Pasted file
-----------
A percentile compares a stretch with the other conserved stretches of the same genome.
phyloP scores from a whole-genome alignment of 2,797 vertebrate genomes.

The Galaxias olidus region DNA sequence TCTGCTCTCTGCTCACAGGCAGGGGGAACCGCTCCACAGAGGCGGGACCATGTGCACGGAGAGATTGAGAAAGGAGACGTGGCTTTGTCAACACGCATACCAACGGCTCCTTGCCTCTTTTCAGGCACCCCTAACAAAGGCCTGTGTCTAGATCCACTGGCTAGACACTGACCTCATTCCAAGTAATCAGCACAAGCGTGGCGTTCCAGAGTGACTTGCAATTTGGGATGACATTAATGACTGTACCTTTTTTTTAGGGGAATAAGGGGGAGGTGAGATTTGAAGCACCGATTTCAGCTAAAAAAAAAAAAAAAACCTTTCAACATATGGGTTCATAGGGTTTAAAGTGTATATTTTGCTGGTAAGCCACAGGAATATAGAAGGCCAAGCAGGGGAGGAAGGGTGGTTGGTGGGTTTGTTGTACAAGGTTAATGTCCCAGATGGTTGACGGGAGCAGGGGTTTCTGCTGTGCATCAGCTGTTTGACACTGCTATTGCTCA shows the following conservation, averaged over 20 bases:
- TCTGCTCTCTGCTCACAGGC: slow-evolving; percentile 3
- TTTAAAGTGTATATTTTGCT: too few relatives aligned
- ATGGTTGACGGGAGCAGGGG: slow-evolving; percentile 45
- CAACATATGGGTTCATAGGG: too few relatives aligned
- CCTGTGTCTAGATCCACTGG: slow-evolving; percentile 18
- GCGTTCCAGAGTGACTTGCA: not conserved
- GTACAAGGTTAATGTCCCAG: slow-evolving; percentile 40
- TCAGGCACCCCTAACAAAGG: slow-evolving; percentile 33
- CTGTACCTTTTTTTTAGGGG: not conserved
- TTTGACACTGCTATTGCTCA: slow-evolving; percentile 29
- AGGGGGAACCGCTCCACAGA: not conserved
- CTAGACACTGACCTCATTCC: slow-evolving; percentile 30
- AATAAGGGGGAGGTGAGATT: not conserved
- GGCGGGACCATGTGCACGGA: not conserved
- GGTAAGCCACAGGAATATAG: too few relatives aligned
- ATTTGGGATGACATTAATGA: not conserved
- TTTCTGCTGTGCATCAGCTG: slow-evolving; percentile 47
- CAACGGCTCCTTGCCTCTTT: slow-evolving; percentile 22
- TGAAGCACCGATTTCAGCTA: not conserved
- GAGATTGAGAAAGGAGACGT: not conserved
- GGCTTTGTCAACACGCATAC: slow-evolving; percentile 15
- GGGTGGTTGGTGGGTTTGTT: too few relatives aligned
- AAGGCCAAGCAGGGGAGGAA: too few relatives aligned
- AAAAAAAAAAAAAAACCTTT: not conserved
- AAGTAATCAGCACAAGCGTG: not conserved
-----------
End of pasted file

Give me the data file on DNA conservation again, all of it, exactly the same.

A percentile compares a stretch with the other conserved stretches of the same genome.
phyloP scores from a whole-genome alignment of 2,797 vertebrate genomes.

The Galaxias olidus region DNA sequence TCTGCTCTCTGCTCACAGGCAGGGGGAACCGCTCCACAGAGGCGGGACCATGTGCACGGAGAGATTGAGAAAGGAGACGTGGCTTTGTCAACACGCATACCAACGGCTCCTTGCCTCTTTTCAGGCACCCCTAACAAAGGCCTGTGTCTAGATCCACTGGCTAGACACTGACCTCATTCCAAGTAATCAGCACAAGCGTGGCGTTCCAGAGTGACTTGCAATTTGGGATGACATTAATGACTGTACCTTTTTTTTAGGGGAATAAGGGGGAGGTGAGATTTGAAGCACCGATTTCAGCTAAAAAAAAAAAAAAAACCTTTCAACATATGGGTTCATAGGGTTTAAAGTGTATATTTTGCTGGTAAGCCACAGGAATATAGAAGGCCAAGCAGGGGAGGAAGGGTGGTTGGTGGGTTTGTTGTACAAGGTTAATGTCCCAGATGGTTGACGGGAGCAGGGGTTTCTGCTGTGCATCAGCTGTTTGACACTGCTATTGCTCA shows the following conservation, averaged over 20 bases:
- TCTGCTCTCTGCTCACAGGC: slow-evolving; percentile 3
- TTTAAAGTGTATATTTTGCT: too few relatives aligned
- ATGGTTGACGGGAGCAGGGG: slow-evolving; percentile 45
- CAACATATGGGTTCATAGGG: too few relatives aligned
- CCTGTGTCTAGATCCACTGG: slow-evolving; percentile 18
- GCGTTCCAGAGTGACTTGCA: not conserved
- GTACAAGGTTAATGTCCCAG: slow-evolving; percentile 40
- TCAGGCACCCCTAACAAAGG: slow-evolving; percentile 33
- CTGTACCTTTTTTTTAGGGG: not conserved
- TTTGACACTGCTATTGCTCA: slow-evolving; percentile 29
- AGGGGGAACCGCTCCACAGA: not conserved
- CTAGACACTGACCTCATTCC: slow-evolving; percentile 30
- AATAAGGGGGAGGTGAGATT: not conserved
- GGCGGGACCATGTGCACGGA: not conserved
- GGTAAGCCACAGGAATATAG: too few relatives aligned
- ATTTGGGATGACATTAATGA: not conserved
- TTTCTGCTGTGCATCAGCTG: slow-evolving; percentile 47
- CAACGGCTCCTTGCCTCTTT: slow-evolving; percentile 22
- TGAAGCACCGATTTCAGCTA: not conserved
- GAGATTGAGAAAGGAGACGT: not conserved
- GGCTTTGTCAACACGCATAC: slow-evolving; percentile 15
- GGGTGGTTGGTGGGTTTGTT: too few relatives aligned
- AAGGCCAAGCAGGGGAGGAA: too few relatives aligned
- AAAAAAAAAAAAAAACCTTT: not conserved
- AAGTAATCAGCACAAGCGTG: not conserved